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Of the earth: Australia's Xavier Rudd


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  • Xavier Rudd

"As human beings we are of the Earth, not just on the Earth," says Xavier Rudd, Australian multi-instrumentalist and songwriter. "And society seems to think, these days, that we are on the Earth rather than of the Earth."

I'm speaking with Rudd by phone while he puts something to eat together in a kitchen somewhere in Hawaii. I've had his newest release, Spirit Bird, pumping through my ears for hours, and, as a result, am feeling rather zen about this whole day. Five straight hours of meditative Australian folk music will do that to a person.

Rudd is a festival regular with massive followings in his homeland Australia, and his adopted homeland Canada. He's slightly less well known in the US – slightly, I say. He's still a major festival attraction, and regularly sells out theaters like the Vogue, where he'll play this Sunday. He's touring 2012's Spirit Bird, which debuted at #2 on the ARIA (Australian Recording Industry Association) charts and was warmly received by friends and new listeners alike. Seven albums in, Rudd's music still mesmerizes. He composes feel-good folk with a vast array of instruments, including drums, guitars, banjos, harmonicas and most impressively, a collection of didgeridoos, which Rudd prefers to refer to as yidakis.

"Didgeridoo is just a made up name that people made for it from the sound it makes; it's not a real word. It's become its common name in the world, but traditionally it is called the yidaki," he says.

During our chat, we ping-pong between topics of music and activism, which Rudd speaks of in metaphysical terms, lyrically and in conversation. Spirit Bird explores the connection between the two, with tracks that run the gamut from peaceful meditation instructionals (hit single "Follow the Sun," implores the listener to breathe in the air, set their intentions, dream with care) to fiery protest songs. Take the opening stanza to "Bow Down,"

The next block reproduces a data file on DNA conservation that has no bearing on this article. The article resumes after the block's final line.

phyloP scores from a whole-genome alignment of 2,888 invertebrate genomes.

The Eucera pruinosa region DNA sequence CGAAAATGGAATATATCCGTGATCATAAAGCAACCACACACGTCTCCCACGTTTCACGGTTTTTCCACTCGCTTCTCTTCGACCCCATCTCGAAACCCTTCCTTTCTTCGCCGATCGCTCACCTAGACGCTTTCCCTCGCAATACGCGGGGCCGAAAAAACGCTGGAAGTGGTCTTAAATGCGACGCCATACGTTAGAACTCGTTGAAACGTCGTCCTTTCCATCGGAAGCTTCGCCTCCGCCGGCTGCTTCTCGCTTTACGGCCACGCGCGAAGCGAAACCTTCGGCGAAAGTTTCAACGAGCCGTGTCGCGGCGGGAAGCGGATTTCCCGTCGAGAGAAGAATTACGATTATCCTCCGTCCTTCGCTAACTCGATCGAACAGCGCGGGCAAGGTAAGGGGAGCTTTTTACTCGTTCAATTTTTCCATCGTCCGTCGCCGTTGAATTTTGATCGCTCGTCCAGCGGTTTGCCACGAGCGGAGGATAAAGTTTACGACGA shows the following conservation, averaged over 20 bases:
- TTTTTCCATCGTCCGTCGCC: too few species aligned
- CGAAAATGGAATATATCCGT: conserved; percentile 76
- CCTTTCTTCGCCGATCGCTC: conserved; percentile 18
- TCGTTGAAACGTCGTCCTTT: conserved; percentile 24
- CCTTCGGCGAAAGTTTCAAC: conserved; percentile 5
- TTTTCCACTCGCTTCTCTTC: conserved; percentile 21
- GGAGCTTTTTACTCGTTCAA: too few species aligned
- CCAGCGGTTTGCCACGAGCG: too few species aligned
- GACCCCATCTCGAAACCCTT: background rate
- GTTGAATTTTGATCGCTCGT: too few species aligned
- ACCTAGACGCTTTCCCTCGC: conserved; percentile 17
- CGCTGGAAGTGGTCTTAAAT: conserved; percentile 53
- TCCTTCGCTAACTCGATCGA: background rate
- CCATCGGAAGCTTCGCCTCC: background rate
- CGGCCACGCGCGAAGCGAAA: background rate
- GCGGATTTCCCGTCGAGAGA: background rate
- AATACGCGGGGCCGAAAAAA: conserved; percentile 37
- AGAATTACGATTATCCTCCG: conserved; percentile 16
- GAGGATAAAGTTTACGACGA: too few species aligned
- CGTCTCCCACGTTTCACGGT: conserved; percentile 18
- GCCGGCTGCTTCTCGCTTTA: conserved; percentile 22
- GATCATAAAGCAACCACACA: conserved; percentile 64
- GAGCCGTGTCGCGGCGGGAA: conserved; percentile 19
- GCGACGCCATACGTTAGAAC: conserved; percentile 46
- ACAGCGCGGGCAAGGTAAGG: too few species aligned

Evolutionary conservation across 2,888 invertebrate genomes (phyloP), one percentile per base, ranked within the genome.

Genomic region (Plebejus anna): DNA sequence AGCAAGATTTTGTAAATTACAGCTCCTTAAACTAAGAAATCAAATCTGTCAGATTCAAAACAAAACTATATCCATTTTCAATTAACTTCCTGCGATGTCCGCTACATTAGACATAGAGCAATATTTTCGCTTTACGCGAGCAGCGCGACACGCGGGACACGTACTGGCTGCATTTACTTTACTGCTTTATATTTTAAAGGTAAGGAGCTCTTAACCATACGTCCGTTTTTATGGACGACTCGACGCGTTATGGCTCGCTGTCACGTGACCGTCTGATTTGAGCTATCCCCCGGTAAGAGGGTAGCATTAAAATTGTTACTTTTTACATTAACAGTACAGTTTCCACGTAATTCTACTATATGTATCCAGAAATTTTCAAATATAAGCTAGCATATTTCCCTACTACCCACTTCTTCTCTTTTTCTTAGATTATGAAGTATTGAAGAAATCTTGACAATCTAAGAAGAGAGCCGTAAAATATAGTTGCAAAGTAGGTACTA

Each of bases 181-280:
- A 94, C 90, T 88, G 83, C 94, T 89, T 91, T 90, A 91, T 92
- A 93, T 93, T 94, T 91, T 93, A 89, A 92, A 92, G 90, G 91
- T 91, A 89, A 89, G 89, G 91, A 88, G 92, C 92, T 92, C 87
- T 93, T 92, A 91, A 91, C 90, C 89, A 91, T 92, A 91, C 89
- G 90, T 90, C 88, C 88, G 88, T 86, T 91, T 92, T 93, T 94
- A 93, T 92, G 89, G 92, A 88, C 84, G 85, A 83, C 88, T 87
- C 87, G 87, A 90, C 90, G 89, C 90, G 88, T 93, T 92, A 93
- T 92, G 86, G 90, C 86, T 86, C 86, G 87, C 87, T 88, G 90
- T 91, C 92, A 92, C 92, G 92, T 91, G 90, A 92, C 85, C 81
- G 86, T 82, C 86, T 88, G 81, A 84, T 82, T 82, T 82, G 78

"I sit here now 2010 government still stealing land

Making lame excuses for their greed while that

Oil spills into the sea

And the Whalers now still killing whales and old

Growth bush still being raped

And I know we will have busy lives but sing along

If you have the time"

A sidenote: He works against those whalers he references not just in song, but through partnerships with sometimes-controversial ocean activists Sea Shepherd Conversation Society. That group is now the subject of Animal Planet series Whale Wars; Rudd says of founder Paul Watson, "He's quite a fearless beast, and you don't get that a lot anymore, you know?"

Live, Rudd organizes his array of instruments around him one man band-style, shifting seamlessly from slide guitar to yidakis, various percussion instruments within easy reach. When I ask how he manages all those transitions, especially to play the notoriously difficult yidaki, the answer is simple: he doesn't know exactly.

"It's not even been a conscious thing, you know," he says. "It's almost like dancing where it is all very natural. All your limbs are involved and you are shaking your whole body ... I just let go. I just lose myself in it, and it all works in time with each other."

He's currently touring the US with a bassist and drummer, and has plans to record a reggae album with an eight piece group after he gets off tour. Every bit of Rudd's music is infused with the spirit of his homeland, but he says he appreciates his time in America as well.

"There's a huge spirit in this land, and a massive ancestral current that runs through the United States that is very powerful and very awesome since native times," he says. "


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